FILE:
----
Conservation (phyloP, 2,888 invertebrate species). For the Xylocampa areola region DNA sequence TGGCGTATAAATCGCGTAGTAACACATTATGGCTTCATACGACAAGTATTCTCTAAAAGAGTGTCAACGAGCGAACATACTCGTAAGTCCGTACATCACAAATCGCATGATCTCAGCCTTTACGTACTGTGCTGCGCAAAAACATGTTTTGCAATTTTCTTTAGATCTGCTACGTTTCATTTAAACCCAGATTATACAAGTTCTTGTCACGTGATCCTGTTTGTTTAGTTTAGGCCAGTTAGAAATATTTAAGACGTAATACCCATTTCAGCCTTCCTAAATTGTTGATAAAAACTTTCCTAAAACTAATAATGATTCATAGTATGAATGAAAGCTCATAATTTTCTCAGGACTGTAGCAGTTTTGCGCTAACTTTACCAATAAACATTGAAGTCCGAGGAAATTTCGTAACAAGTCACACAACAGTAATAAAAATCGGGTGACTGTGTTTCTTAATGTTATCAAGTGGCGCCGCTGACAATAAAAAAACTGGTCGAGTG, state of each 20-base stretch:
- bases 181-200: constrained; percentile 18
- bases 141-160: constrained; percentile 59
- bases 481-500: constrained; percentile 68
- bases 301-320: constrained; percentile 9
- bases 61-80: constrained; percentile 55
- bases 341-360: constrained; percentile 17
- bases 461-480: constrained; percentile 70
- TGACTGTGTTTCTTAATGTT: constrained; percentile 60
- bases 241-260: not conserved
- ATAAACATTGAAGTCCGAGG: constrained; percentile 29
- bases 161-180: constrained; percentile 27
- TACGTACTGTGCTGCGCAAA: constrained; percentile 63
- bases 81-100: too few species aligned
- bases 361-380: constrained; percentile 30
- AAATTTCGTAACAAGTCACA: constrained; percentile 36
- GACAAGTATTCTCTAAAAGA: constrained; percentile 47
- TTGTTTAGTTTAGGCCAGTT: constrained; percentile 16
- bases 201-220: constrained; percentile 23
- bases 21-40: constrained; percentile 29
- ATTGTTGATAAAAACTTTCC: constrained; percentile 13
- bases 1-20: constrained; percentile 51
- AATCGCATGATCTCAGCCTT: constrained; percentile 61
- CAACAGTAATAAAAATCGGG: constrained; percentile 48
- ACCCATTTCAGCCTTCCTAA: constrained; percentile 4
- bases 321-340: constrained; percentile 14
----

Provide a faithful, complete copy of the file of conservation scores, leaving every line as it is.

Conservation (phyloP, 2,888 invertebrate species). For the Xylocampa areola region DNA sequence TGGCGTATAAATCGCGTAGTAACACATTATGGCTTCATACGACAAGTATTCTCTAAAAGAGTGTCAACGAGCGAACATACTCGTAAGTCCGTACATCACAAATCGCATGATCTCAGCCTTTACGTACTGTGCTGCGCAAAAACATGTTTTGCAATTTTCTTTAGATCTGCTACGTTTCATTTAAACCCAGATTATACAAGTTCTTGTCACGTGATCCTGTTTGTTTAGTTTAGGCCAGTTAGAAATATTTAAGACGTAATACCCATTTCAGCCTTCCTAAATTGTTGATAAAAACTTTCCTAAAACTAATAATGATTCATAGTATGAATGAAAGCTCATAATTTTCTCAGGACTGTAGCAGTTTTGCGCTAACTTTACCAATAAACATTGAAGTCCGAGGAAATTTCGTAACAAGTCACACAACAGTAATAAAAATCGGGTGACTGTGTTTCTTAATGTTATCAAGTGGCGCCGCTGACAATAAAAAAACTGGTCGAGTG, state of each 20-base stretch:
- bases 181-200: constrained; percentile 18
- bases 141-160: constrained; percentile 59
- bases 481-500: constrained; percentile 68
- bases 301-320: constrained; percentile 9
- bases 61-80: constrained; percentile 55
- bases 341-360: constrained; percentile 17
- bases 461-480: constrained; percentile 70
- TGACTGTGTTTCTTAATGTT: constrained; percentile 60
- bases 241-260: not conserved
- ATAAACATTGAAGTCCGAGG: constrained; percentile 29
- bases 161-180: constrained; percentile 27
- TACGTACTGTGCTGCGCAAA: constrained; percentile 63
- bases 81-100: too few species aligned
- bases 361-380: constrained; percentile 30
- AAATTTCGTAACAAGTCACA: constrained; percentile 36
- GACAAGTATTCTCTAAAAGA: constrained; percentile 47
- TTGTTTAGTTTAGGCCAGTT: constrained; percentile 16
- bases 201-220: constrained; percentile 23
- bases 21-40: constrained; percentile 29
- ATTGTTGATAAAAACTTTCC: constrained; percentile 13
- bases 1-20: constrained; percentile 51
- AATCGCATGATCTCAGCCTT: constrained; percentile 61
- CAACAGTAATAAAAATCGGG: constrained; percentile 48
- ACCCATTTCAGCCTTCCTAA: constrained; percentile 4
- bases 321-340: constrained; percentile 14